Justification by Attendance

Church Math

As kids, I bet most of us reading this post probably hated math—all the subtracting, borrowing, and dividing. These are all words that make pastors nervous. No wonder teachers called them “problems.”

But as we aged and began ministry, something miraculous happened and we suddenly fell in love with numbers. In fact, we learned the whole new subject called “church math,” like baptisms, budgets, and Sunday service attendance. The number of things to count became almost endless and almost fun—as long as the numbers were up. But if the numbers went down, especially the Sunday attendance number, our spirits would sink with it. And that is a problem indeed.

Our Relationship With Attendance

I am not against counting things when it comes to church. The old adage which says, “We count people because people count” may be trite, but it is true. We should follow our attendance and other patterns. But all of us should readily admit that there is something suspicious going on with our relationship with the attendance figure. I believe it is because, at times, we look to it to justify ourselves and our ministries.

The equations on the chalkboard of our heart usually go something like this:

Lots of people = Visible success in ministry = I am happy

Fewer people = Failure in ministry = I am depressed

Anybody else think that math is a little fuzzy?

Here are a few tips to help us clear things up.

1. Define yourself by what Jesus did on the cross, not what you do on Sunday.

Though we all know this is true, we often struggle to believe it when it counts. To see change happen, we must do what it takes to write this Gospel truth on our hearts, so that it is ready when we need it most. As we grow in our ability to use the Gospel in daily life, we will be better equipped to fight the enemy’s lies.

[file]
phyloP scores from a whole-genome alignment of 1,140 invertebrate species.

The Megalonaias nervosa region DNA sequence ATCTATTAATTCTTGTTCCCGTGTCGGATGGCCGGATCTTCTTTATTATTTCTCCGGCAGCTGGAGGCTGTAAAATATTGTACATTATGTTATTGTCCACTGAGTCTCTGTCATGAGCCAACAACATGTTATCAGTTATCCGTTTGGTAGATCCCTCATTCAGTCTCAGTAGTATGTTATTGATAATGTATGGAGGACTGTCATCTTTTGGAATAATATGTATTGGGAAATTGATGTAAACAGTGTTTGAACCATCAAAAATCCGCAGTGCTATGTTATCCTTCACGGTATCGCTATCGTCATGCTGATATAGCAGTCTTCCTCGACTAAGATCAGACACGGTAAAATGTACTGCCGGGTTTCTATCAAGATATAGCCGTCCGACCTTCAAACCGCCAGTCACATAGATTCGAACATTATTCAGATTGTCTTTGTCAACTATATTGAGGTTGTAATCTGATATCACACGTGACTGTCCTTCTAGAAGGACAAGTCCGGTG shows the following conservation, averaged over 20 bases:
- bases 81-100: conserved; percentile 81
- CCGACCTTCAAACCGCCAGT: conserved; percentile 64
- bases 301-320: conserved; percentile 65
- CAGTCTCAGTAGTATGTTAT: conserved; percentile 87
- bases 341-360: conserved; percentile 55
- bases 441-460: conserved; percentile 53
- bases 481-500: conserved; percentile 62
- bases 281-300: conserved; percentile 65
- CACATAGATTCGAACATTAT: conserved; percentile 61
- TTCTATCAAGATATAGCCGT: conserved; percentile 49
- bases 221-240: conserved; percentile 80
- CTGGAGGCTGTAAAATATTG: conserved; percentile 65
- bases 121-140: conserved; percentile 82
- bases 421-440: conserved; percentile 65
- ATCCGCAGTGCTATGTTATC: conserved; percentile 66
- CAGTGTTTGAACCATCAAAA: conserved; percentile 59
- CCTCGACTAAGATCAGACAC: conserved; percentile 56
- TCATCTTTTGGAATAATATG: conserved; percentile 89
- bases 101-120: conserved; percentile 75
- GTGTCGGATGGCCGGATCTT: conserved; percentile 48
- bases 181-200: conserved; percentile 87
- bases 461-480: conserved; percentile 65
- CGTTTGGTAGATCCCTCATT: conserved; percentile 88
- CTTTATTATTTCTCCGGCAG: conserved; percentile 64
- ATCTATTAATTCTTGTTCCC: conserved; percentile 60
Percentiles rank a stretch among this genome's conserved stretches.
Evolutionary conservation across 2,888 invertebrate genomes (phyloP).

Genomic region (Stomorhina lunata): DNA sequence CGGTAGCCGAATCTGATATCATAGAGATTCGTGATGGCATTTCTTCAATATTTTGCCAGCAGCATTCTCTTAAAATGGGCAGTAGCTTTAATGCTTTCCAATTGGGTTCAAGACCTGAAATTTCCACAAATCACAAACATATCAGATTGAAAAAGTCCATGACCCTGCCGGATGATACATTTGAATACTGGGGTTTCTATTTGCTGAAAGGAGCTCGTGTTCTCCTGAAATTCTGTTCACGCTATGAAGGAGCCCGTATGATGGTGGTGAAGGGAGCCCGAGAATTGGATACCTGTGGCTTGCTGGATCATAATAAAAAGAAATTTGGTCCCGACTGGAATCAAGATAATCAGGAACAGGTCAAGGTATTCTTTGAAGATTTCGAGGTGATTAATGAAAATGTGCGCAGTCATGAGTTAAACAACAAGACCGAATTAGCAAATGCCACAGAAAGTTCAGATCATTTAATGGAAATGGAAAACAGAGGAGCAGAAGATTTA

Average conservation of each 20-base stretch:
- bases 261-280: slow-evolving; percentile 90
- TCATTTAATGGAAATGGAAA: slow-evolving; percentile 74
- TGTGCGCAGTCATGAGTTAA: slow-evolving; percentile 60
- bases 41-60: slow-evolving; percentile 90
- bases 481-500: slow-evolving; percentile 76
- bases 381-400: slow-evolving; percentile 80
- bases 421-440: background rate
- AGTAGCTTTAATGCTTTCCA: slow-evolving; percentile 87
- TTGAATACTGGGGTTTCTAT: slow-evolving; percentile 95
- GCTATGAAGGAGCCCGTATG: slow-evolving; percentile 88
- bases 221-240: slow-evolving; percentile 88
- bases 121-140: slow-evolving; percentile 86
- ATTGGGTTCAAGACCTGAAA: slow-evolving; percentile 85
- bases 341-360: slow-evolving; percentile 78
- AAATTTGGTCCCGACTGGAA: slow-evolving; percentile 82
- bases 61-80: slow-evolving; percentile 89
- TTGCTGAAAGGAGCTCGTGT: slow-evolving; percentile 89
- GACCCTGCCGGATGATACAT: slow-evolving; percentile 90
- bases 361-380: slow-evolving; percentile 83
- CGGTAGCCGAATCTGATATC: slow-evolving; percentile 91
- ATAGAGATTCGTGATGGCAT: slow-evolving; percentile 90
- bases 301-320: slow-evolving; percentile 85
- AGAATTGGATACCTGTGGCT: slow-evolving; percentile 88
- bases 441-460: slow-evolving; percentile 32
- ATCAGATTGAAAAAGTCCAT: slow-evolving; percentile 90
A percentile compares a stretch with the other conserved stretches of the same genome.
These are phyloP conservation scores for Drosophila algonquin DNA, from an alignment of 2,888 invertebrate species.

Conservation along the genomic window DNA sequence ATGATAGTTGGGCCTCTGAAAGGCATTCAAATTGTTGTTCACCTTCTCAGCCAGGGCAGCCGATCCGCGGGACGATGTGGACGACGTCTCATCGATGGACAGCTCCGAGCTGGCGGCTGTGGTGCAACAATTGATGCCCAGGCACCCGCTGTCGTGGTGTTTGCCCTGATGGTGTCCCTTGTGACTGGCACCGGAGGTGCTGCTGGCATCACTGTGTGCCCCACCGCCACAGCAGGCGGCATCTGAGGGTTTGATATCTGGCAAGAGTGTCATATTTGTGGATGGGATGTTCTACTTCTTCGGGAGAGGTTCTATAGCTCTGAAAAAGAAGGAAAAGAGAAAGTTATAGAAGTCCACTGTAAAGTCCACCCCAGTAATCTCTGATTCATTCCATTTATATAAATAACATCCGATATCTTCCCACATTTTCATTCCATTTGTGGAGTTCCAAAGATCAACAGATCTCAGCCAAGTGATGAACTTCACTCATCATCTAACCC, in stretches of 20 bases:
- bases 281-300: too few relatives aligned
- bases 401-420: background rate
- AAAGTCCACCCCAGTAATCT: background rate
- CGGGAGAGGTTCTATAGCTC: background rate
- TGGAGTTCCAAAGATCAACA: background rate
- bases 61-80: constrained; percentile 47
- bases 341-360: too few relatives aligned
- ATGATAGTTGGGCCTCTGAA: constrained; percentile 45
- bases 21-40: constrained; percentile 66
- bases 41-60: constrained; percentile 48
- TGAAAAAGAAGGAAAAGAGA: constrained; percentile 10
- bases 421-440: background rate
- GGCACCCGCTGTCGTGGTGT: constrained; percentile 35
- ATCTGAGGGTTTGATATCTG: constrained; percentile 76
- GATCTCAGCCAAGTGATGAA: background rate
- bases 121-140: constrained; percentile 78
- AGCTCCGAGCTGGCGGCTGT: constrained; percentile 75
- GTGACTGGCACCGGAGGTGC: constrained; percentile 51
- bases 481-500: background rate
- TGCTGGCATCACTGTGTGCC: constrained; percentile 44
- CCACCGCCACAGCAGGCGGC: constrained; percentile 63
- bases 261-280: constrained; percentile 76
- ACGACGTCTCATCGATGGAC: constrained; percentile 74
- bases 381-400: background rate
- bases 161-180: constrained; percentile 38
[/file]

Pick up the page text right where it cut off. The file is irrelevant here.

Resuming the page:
2. Be careful with counting.

As I said before, I’m not telling you not to keep track of things. I’m simply saying that we recognize attendance records can be like handguns—helpful in some situations and dangerous in others. Ask yourself questions like, “Why am I watching the attendance so closely? For the care of souls or for me?” Remember, our worth as followers of Jesus and as pastors is not wrapped up in how many people attend our services, but in the Gospel.

3. Be careful with how you define success.

Though our “bigger is better” mentality may tempt us to think otherwise, a big crowd doesn’t necessarily signify a faithful ministry. In fact, as we study the Scriptures we see a number of “successful” preachers who weren’t always surrounded by huge crowds—Isaiah, Jeremiah, and at times, even Jesus. While we can take heart in this fact, we must also guard ourselves from going too far in the other direction as well. Pastoring a small church doesn’t necessarily make us more faithful, just as pastoring a large church doesn’t make us unfaithful.

4. Be part of the solution instead of part of the problem.

Nearly every pastor I know struggles with this issue. Will you join me in serving your fellow strugglers and not let “So what are you guys running these days?” be the first question you ask your pastor friends the next time you talk to them? Ask about their soul, their family, or how they are engaging their community. And if you do ask, check your heart for your sake and theirs. 

Our justification is in the Gospel, not how many people attend our services.

What are you looking to for your justification today?